UK’s furlough scheme extended until March 2021
At the beginning of the UK’s national lockdown triggered by the pandemic, the UK government launched a scheme in attempt to keep the economy afloat, prevent mass job losses and support businesses that could not afford to operate. This is commonly known as the ‘furlough scheme’ and has been utilised by approximately 95% of UK businesses overall. This was due to end on 1st November 2020 where a new scheme was supposed to be implemented to replace it, known as the Job Support Scheme (JSS).
However, since the UK took the executive decision to go into another national lockdown on 5th November, the UK government faced much pressure and felt the need to extend the furlough scheme. The Chancellor of the Exchequer, Rishi Sunak, recently announced to the Commons on Thursday 5th November that the furlough scheme would not be replaced, but extended until March 2021.
What this means is that the UK government will continue to pay 80% of the salaries of employees up to £2500.00 per month until March of next year. This is justified by the government’s intention to provide “business security during the winter”. This goes hand in hand with the Bank of England’s pledge to put £150 billion into the UK economy for economic survival over the winter months.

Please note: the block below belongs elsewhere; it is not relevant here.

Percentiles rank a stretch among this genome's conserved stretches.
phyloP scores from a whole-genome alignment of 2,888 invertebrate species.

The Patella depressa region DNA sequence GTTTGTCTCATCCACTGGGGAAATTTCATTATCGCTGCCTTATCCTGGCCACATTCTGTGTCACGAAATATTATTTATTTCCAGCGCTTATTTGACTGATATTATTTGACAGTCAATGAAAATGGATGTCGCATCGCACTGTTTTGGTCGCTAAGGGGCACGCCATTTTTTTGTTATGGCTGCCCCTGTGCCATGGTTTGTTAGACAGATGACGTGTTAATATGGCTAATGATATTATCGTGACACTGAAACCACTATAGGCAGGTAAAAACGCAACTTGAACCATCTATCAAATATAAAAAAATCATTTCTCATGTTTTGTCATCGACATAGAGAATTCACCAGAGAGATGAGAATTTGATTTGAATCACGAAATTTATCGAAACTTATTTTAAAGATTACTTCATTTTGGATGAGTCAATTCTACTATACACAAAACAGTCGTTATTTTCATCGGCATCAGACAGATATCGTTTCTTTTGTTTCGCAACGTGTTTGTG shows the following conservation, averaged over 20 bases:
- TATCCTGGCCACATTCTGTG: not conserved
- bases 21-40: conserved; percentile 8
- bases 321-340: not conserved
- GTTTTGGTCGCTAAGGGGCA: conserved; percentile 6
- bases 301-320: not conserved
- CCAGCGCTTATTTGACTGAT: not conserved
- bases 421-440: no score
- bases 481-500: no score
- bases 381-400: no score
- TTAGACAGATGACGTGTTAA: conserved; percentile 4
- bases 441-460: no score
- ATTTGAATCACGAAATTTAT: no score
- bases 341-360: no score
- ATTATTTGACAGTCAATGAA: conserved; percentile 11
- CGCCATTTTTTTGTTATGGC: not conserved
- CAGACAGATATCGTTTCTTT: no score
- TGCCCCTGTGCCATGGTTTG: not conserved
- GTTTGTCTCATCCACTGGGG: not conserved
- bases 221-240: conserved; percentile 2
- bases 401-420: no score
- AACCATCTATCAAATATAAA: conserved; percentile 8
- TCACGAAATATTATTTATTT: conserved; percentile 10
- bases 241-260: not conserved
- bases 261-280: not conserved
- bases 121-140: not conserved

There are additional parts to the extension of the scheme. Firstly, for those who have been made redundant beyond 23rd September 2020 can be rehired and placed back on the furlough scheme by their employer. In addition, those claiming via the Self-Employed Income Support Scheme (SEISS) will receive further monetary support between November and January, with the UK government providing financial relief of 80% of average trading profits, at a cap of £7,500.00.
Although this “Tory U-Turn” has been scrutinised because of the Conservative government’s delaying of the inevitable, this has ultimately been welcomed, albeit this allegedly should’ve been introduced earlier.
What is a factor of concern is that the scheme will operate for a further 5 months, with its full operation almost amounting to a year in total. Considering that the Prime Minister, Boris Johnson, proclaimed that the lockdown restrictions would only be imposed for a maximum of a four week period, this beckons the question: why is the scheme being scheduled to last for a further four months? Is this a preliminary measure or is there a plan of extending the current lockdown for more months to come? This raises a point of continuous discussion by the public.
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